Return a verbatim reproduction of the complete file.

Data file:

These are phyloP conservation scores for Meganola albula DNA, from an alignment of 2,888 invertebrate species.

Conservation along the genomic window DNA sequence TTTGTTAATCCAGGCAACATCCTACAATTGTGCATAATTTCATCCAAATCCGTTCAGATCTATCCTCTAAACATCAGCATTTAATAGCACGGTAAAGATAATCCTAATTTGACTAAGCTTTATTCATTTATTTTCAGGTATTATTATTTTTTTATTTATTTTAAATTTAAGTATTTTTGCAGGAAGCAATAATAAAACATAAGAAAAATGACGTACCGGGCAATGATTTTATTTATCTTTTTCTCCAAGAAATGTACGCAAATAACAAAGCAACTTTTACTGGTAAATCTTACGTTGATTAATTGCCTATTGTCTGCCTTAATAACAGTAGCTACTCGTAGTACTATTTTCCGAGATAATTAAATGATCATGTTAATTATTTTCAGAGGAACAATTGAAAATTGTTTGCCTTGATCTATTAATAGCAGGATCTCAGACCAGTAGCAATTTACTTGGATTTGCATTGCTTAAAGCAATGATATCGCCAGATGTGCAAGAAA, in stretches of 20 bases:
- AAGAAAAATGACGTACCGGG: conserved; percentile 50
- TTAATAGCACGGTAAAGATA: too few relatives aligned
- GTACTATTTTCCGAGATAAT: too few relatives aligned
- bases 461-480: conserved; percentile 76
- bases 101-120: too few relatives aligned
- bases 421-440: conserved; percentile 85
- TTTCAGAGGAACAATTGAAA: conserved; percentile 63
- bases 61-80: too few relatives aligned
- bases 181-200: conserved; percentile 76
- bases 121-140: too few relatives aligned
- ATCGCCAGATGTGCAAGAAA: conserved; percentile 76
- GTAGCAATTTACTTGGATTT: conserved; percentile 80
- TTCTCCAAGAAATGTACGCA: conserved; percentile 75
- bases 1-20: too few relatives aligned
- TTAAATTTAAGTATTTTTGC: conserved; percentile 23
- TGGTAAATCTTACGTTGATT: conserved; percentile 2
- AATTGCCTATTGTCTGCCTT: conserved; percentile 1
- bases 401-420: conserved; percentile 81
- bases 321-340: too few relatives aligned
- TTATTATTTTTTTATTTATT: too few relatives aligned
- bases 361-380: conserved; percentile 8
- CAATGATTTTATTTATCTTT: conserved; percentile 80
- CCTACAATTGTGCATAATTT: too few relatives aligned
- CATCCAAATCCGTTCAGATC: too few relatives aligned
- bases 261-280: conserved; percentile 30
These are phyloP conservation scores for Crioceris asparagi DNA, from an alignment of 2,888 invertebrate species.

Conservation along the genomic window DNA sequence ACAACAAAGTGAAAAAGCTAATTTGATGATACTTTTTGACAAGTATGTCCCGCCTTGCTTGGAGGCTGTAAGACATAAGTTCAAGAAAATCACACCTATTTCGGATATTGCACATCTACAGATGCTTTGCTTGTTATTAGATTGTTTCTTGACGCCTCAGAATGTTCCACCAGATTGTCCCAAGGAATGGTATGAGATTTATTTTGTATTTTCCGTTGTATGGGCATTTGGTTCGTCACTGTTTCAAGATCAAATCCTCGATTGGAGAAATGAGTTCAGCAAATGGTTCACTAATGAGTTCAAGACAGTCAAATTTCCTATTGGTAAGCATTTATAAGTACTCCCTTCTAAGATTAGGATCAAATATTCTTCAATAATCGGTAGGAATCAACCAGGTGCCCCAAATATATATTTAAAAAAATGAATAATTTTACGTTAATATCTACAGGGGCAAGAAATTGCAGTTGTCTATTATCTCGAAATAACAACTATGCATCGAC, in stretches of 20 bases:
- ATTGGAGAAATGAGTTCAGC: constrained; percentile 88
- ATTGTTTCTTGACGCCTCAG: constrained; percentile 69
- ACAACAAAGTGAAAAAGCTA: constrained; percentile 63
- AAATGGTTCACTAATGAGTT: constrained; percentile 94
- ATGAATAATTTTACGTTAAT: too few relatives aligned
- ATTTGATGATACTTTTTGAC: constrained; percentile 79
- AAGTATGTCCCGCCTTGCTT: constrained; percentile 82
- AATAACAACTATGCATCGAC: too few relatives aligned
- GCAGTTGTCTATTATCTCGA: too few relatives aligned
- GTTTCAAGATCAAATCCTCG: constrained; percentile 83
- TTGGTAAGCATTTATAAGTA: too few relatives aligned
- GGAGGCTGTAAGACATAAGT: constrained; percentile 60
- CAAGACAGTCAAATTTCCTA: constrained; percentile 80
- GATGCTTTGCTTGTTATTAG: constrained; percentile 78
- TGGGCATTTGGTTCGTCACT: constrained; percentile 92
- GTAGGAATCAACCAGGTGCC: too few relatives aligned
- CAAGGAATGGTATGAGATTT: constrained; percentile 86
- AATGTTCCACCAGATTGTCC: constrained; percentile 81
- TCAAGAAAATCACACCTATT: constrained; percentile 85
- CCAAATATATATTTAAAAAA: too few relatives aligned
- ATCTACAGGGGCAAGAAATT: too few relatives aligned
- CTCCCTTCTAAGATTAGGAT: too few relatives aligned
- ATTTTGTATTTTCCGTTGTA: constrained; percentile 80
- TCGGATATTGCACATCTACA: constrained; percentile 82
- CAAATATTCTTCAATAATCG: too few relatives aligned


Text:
These are phyloP conservation scores for Meganola albula DNA, from an alignment of 2,888 invertebrate species.

Conservation along the genomic window DNA sequence TTTGTTAATCCAGGCAACATCCTACAATTGTGCATAATTTCATCCAAATCCGTTCAGATCTATCCTCTAAACATCAGCATTTAATAGCACGGTAAAGATAATCCTAATTTGACTAAGCTTTATTCATTTATTTTCAGGTATTATTATTTTTTTATTTATTTTAAATTTAAGTATTTTTGCAGGAAGCAATAATAAAACATAAGAAAAATGACGTACCGGGCAATGATTTTATTTATCTTTTTCTCCAAGAAATGTACGCAAATAACAAAGCAACTTTTACTGGTAAATCTTACGTTGATTAATTGCCTATTGTCTGCCTTAATAACAGTAGCTACTCGTAGTACTATTTTCCGAGATAATTAAATGATCATGTTAATTATTTTCAGAGGAACAATTGAAAATTGTTTGCCTTGATCTATTAATAGCAGGATCTCAGACCAGTAGCAATTTACTTGGATTTGCATTGCTTAAAGCAATGATATCGCCAGATGTGCAAGAAA, in stretches of 20 bases:
- AAGAAAAATGACGTACCGGG: conserved; percentile 50
- TTAATAGCACGGTAAAGATA: too few relatives aligned
- GTACTATTTTCCGAGATAAT: too few relatives aligned
- bases 461-480: conserved; percentile 76
- bases 101-120: too few relatives aligned
- bases 421-440: conserved; percentile 85
- TTTCAGAGGAACAATTGAAA: conserved; percentile 63
- bases 61-80: too few relatives aligned
- bases 181-200: conserved; percentile 76
- bases 121-140: too few relatives aligned
- ATCGCCAGATGTGCAAGAAA: conserved; percentile 76
- GTAGCAATTTACTTGGATTT: conserved; percentile 80
- TTCTCCAAGAAATGTACGCA: conserved; percentile 75
- bases 1-20: too few relatives aligned
- TTAAATTTAAGTATTTTTGC: conserved; percentile 23
- TGGTAAATCTTACGTTGATT: conserved; percentile 2
- AATTGCCTATTGTCTGCCTT: conserved; percentile 1
- bases 401-420: conserved; percentile 81
- bases 321-340: too few relatives aligned
- TTATTATTTTTTTATTTATT: too few relatives aligned
- bases 361-380: conserved; percentile 8
- CAATGATTTTATTTATCTTT: conserved; percentile 80
- CCTACAATTGTGCATAATTT: too few relatives aligned
- CATCCAAATCCGTTCAGATC: too few relatives aligned
- bases 261-280: conserved; percentile 30
These are phyloP conservation scores for Crioceris asparagi DNA, from an alignment of 2,888 invertebrate species.

Conservation along the genomic window DNA sequence ACAACAAAGTGAAAAAGCTAATTTGATGATACTTTTTGACAAGTATGTCCCGCCTTGCTTGGAGGCTGTAAGACATAAGTTCAAGAAAATCACACCTATTTCGGATATTGCACATCTACAGATGCTTTGCTTGTTATTAGATTGTTTCTTGACGCCTCAGAATGTTCCACCAGATTGTCCCAAGGAATGGTATGAGATTTATTTTGTATTTTCCGTTGTATGGGCATTTGGTTCGTCACTGTTTCAAGATCAAATCCTCGATTGGAGAAATGAGTTCAGCAAATGGTTCACTAATGAGTTCAAGACAGTCAAATTTCCTATTGGTAAGCATTTATAAGTACTCCCTTCTAAGATTAGGATCAAATATTCTTCAATAATCGGTAGGAATCAACCAGGTGCCCCAAATATATATTTAAAAAAATGAATAATTTTACGTTAATATCTACAGGGGCAAGAAATTGCAGTTGTCTATTATCTCGAAATAACAACTATGCATCGAC, in stretches of 20 bases:
- ATTGGAGAAATGAGTTCAGC: constrained; percentile 88
- ATTGTTTCTTGACGCCTCAG: constrained; percentile 69
- ACAACAAAGTGAAAAAGCTA: constrained; percentile 63
- AAATGGTTCACTAATGAGTT: constrained; percentile 94
- ATGAATAATTTTACGTTAAT: too few relatives aligned
- ATTTGATGATACTTTTTGAC: constrained; percentile 79
- AAGTATGTCCCGCCTTGCTT: constrained; percentile 82
- AATAACAACTATGCATCGAC: too few relatives aligned
- GCAGTTGTCTATTATCTCGA: too few relatives aligned
- GTTTCAAGATCAAATCCTCG: constrained; percentile 83
- TTGGTAAGCATTTATAAGTA: too few relatives aligned
- GGAGGCTGTAAGACATAAGT: constrained; percentile 60
- CAAGACAGTCAAATTTCCTA: constrained; percentile 80
- GATGCTTTGCTTGTTATTAG: constrained; percentile 78
- TGGGCATTTGGTTCGTCACT: constrained; percentile 92
- GTAGGAATCAACCAGGTGCC: too few relatives aligned
- CAAGGAATGGTATGAGATTT: constrained; percentile 86
- AATGTTCCACCAGATTGTCC: constrained; percentile 81
- TCAAGAAAATCACACCTATT: constrained; percentile 85
- CCAAATATATATTTAAAAAA: too few relatives aligned
- ATCTACAGGGGCAAGAAATT: too few relatives aligned
- CTCCCTTCTAAGATTAGGAT: too few relatives aligned
- ATTTTGTATTTTCCGTTGTA: constrained; percentile 80
- TCGGATATTGCACATCTACA: constrained; percentile 82
- CAAATATTCTTCAATAATCG: too few relatives aligned